Data-driven fluid dynamics

Lead Research Organisation: Imperial College London
Department Name: Dept of Aeronautics


The aim of this project is to harness the power of statistical analysis to maximise the information we obtain about the dynamics of a fluid flow. In fluid dynamics, simulations and experiments are often carried out with the intention of obtaining as much information about the velocity field as possible. However, fluid flows are difficult to study and control. Having a simplified model of a flow can lead to better understanding of its governing physics and can also be utilised to facilitate flow control.
The main focus of this project is to develop tools for reduced-order modelling and flow feature identification based on data obtained from experiments or numerical simulations. To this end various statistical and optimisation based tools including modal analysis, graph theory, pattern recognition and machine learning will be used. In this project we try to see the extent to which these tools can be used to maximise the amount of information one can extract from the data, despite the limitations of the experimental methods used to acquire them. We also investigate the best ways to model the dynamics of the flow and the extent to which a model based on such analysis can be relied on, in applications such as flow control and state estimation. As a dataset captures certain information about the flow, we also explore the possibility of using these methods to design an experiment such that it maximises the captured information.
The findings of this project can be used in any field where acquiring large datasets is easier than discovering or simplifying the governing equations of the system.


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publication icon
Beit-Sadi M (2021) Data-driven feature identification and sparse representation of turbulent flows in International Journal of Heat and Fluid Flow

Studentship Projects

Project Reference Relationship Related To Start End Student Name
EP/R512540/1 01/10/2017 31/03/2022
2090966 Studentship EP/R512540/1 01/11/2017 30/04/2021 Mohammad Beit-Sadi
Description In fluid dynamics, like many other fields, it is often the case that collecting experimental data is easier than running computationally expensive simulations. There are many techniques for developing a reduced-order-model, ROM, of the underlying dynamical system through analysing the collected data. The ROM can then be utilised for control or estimation purposes. Such techniques include dynamic mode decomposition, DMD, and optimal mode decomposition, OMD, which are shown to be closely related to Koopman analysis.These algorithms extract, out of experimental or numerical data, a finite number of dynamic modes, each of which is associated with an eigenvalue. A finite dimensional, linear ROM of the underlying, possibly nonlinear, dynamical system is then developed using those modes and eigenvalues. The outputs of DMD or OMD, i.e. the modes and eigenvalues, are dependent on the prescribed dimension of the reduced-order-model. Often however, only a few of these modes will be of interest to the practitioner and as such, they may use a statistic to measure the significance of each mode.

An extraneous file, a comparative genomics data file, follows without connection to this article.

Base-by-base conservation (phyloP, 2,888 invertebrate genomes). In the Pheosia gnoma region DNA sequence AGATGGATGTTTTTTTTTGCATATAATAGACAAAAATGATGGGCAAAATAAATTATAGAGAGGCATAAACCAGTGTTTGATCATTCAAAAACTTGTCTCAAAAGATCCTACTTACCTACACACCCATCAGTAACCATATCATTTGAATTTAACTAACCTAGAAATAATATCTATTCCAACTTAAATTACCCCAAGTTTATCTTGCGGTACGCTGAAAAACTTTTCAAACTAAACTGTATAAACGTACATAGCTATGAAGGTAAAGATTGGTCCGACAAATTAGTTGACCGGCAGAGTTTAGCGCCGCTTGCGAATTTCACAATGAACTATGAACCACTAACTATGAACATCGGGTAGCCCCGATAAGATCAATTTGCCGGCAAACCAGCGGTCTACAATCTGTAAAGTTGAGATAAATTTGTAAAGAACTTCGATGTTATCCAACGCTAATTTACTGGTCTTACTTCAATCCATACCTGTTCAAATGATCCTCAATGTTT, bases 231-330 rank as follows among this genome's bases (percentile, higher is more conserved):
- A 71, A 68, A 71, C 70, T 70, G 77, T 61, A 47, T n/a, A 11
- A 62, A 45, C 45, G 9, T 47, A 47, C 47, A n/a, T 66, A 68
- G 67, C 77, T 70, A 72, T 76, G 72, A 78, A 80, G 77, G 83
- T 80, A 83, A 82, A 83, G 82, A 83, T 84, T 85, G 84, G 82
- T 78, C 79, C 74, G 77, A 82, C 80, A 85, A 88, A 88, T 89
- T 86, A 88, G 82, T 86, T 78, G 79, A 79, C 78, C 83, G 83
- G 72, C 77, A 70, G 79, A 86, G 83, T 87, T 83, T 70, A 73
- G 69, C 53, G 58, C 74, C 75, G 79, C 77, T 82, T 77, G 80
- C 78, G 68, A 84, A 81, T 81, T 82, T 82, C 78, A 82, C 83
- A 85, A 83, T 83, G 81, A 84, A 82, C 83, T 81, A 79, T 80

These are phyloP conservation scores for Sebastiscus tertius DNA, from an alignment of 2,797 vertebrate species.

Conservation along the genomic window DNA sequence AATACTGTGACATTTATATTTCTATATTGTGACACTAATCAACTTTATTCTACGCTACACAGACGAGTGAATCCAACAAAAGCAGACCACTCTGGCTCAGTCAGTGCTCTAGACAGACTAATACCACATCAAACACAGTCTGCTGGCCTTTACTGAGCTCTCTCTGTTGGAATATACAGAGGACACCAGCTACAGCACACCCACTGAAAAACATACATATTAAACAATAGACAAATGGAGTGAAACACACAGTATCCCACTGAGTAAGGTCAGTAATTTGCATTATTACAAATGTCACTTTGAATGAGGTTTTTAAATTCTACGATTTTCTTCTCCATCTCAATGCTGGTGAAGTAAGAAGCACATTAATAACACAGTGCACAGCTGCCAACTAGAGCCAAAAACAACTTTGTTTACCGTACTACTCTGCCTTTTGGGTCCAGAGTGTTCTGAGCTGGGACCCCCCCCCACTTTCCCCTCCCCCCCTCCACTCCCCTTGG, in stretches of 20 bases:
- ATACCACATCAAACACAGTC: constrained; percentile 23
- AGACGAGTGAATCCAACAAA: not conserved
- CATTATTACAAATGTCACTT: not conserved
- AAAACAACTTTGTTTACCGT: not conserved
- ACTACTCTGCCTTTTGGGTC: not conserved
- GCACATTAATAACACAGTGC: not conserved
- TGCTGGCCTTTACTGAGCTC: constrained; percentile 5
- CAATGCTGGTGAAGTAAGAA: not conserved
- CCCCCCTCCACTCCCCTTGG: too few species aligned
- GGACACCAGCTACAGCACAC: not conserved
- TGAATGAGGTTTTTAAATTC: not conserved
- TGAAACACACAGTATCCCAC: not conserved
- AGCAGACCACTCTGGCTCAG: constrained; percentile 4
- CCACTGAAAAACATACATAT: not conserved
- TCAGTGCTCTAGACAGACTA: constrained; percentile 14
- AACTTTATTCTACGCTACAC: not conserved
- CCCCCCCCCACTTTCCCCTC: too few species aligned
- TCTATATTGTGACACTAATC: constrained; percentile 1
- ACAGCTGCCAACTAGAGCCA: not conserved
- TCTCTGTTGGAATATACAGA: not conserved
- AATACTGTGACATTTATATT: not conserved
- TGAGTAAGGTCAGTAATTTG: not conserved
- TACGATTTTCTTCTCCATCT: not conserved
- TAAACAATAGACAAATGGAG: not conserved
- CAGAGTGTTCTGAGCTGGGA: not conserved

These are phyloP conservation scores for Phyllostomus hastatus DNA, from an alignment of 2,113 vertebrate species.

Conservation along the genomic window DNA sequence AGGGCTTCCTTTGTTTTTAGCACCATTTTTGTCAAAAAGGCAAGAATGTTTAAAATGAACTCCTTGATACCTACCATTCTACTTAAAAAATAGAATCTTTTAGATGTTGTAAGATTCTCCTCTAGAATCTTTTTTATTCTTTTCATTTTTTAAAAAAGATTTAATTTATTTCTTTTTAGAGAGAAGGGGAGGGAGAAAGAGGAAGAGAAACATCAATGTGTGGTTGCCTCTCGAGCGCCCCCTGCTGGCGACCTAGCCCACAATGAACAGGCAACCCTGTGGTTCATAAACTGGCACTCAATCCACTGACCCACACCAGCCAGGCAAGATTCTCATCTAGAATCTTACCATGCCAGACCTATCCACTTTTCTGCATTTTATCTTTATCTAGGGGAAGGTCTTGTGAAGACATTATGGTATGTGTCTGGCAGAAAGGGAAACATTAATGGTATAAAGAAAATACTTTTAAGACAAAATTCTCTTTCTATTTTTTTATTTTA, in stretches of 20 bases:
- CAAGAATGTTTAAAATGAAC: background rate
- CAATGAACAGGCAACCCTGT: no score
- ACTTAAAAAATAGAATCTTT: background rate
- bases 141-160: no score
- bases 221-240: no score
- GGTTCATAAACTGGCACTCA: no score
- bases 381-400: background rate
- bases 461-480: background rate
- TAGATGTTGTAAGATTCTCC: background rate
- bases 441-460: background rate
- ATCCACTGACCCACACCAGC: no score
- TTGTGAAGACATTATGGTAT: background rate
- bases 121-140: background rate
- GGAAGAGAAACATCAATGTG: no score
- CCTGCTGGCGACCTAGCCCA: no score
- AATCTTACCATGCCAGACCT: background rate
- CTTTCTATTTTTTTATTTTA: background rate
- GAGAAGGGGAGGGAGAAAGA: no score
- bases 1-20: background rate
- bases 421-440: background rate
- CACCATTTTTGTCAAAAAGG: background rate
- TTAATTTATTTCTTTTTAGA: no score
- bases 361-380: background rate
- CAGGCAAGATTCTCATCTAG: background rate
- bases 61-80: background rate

So far we have devised an algorithm which, using the graph-theoretic notion of maximal-clique and the inherent non-orthogonal property of such dynamic modes, identifies clusters of modes that are associated with the same underlying physical feature. This will then lead to a significantly more sparse representation of the underlying flow. Applying the algorithm on snapshots of the flow-field from a variety of flows, it is observed that one advantage of the graph-theoretical approach is that the sparse representation of the underlying flow is not limited to those features which are the most energetic in the captured data. Instead, the algorithm also identifies flow features which may not be very energetic, but are dynamically relevant.

Preliminary results were published and presented at the 11th International Symposium on Turbulence and Shear Flow Phenomena (TSFP11) in Southampton, UK, in July 2019 ( Subsequently, this work was invited to be submitted for publication as a journal article as part of a special issue of the International Journal of Heat and Fluid Flow. This work is in preparation for submission in late March 2019.
Exploitation Route Our algorithm can be used in conjunction with any variant DMD or OMD, and any measure of significance for the modes. These techniques have been used in a variety of fields and have been shown to be capable of effectively modelling systems with quasi-periodic behaviour. Therefore, any practitioner devising a model using the said techniques, could benefit from utilising this algorithm to analyse the similarity between the modes. The code for the algorithm and all relevant functions will be made available on the internet.
Sectors Aerospace, Defence and Marine,Digital/Communication/Information Technologies (including Software),Financial Services, and Management Consultancy,Security and Diplomacy